LONDON — Even in the most amicable divorce, there’s always one party that’s more eager to get out of the marriage than the other.
So it was with the breakup of United Intl. Pictures, the London-based theatrical distribution partnership between Universal and Paramount that was formally dismantled at the end of last year.
U initiated the split, but Par was happy to grant it. Now that each studio has launched its new international HQ in different parts of London — U in the heart of town on Oxford Street, Par out west toward Heathrow in far-flung Chiswick — both seem equally delighted with the outcome.
Par’s international prexy Andrew Cripps, the former chief operating officer of UIP, is celebrating $1.2 billion of foreign box office in the first nine months of single life, thanks to blockbusters such as “Shrek the Third” and “Transformers.”
David Kosse, president of Universal Pictures Intl., is equally satisfied with the $700 million his team has squeezed from a lighter slate. “Hot Fuzz,” “Mr. Bean’s Holiday,” “The Bourne Ultimatum” and “Knocked Up” have all outperformed expectations. That’s particularly true in the U.K., where Par inherited UIP’s old British arm, and U set up a new distribution company under former Fox topper Simon Hewlett.
“We have a shot at being the No. 1 distributor in the U.K. in our first year,” Kosse says. “We’ve had a better performance than we would have expected through UIP.”
The fact that both studios decided to base their foreign HQs in London rather than Los Angeles initially had more to do with individual preference than preconceived strategy. Kosse and Cripps, although both American, are longtime London residents who didn’t particularly want to move. They argued for the logic of a U.K. base.
When UIP was carved up, Cripps took many of his senior staff with him. That presented Kosse with greater challenges in finding new execs from outside, such as exec veep of distrubition Duncan Clark. But it also enabled him to move quicker to open up new territories while Cripps and his team were fully occupied closing down UIP.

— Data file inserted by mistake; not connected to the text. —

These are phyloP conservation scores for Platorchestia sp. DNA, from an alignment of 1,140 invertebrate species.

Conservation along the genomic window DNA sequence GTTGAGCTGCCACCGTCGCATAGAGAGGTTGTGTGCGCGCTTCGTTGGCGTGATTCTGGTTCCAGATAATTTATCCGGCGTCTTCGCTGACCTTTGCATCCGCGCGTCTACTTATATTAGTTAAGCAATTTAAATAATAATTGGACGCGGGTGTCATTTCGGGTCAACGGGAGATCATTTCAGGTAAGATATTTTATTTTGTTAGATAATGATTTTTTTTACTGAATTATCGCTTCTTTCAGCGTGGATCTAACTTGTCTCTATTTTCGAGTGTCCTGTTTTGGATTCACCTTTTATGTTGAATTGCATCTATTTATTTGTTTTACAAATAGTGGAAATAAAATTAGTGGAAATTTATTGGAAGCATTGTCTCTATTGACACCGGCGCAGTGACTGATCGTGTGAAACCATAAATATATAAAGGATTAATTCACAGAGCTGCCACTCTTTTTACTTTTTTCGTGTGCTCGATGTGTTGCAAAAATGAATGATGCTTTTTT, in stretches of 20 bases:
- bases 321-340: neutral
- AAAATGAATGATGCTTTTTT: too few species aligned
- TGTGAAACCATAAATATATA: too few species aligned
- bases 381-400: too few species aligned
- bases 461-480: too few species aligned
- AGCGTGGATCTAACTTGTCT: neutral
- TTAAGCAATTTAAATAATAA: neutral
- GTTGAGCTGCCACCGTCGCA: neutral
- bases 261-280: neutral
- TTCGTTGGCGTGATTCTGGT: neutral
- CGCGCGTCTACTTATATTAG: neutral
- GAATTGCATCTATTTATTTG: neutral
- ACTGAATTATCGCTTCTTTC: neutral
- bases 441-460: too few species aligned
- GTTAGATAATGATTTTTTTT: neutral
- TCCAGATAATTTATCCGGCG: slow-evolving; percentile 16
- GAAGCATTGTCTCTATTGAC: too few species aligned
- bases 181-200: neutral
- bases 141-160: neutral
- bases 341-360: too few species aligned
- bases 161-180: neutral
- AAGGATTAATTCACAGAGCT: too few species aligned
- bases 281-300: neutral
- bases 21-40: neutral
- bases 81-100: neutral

The terms of the divorce meant that Universal took over most of UIP’s operations in continental Europe, while Paramount took the U.K., France, Australia, Brazil and Mexico. Each continues to release the other’s movies in those territories until they open their own distribution arms there. The rump of UIP continues to operate in smaller territories, such as Eastern Europe and much of Asia and Latin America.
So far, U has started its own companies in the U.K. and Australia, with Mexico to launch in 2008. U also withdrew from UIP in Japan and Korea in favor of joint ventures with local partners.
Par will open a Japanese arm in early 2008, followed by Germany and Spain by next July, and Italy and Benelux in 2009.
“You can’t underestimate how complicated and time-consuming it is to start local distribution companies,” Cripps says.
Cripps won’t knock the old UIP way of doing things — of which, after all, he was a principal architect — but he’s upbeat about life at Par.
“It feels like a lot has changed,” he says. “The fact that we’re one company, one studio where before we were a third party, being involved from day one, being involved in greenlight decisions, is a huge shift, far more upstream. We’re (even) asked our opinion about casting decisions.”
Cripps has execs in London and Paris to handle local co-production and acquisitions. Universal has unveiled a grand plan for an international production operation, based in London under former Fox exec Christian Grass, which will spearhead the studio’s drive into foreign-language filmmaking all around the world.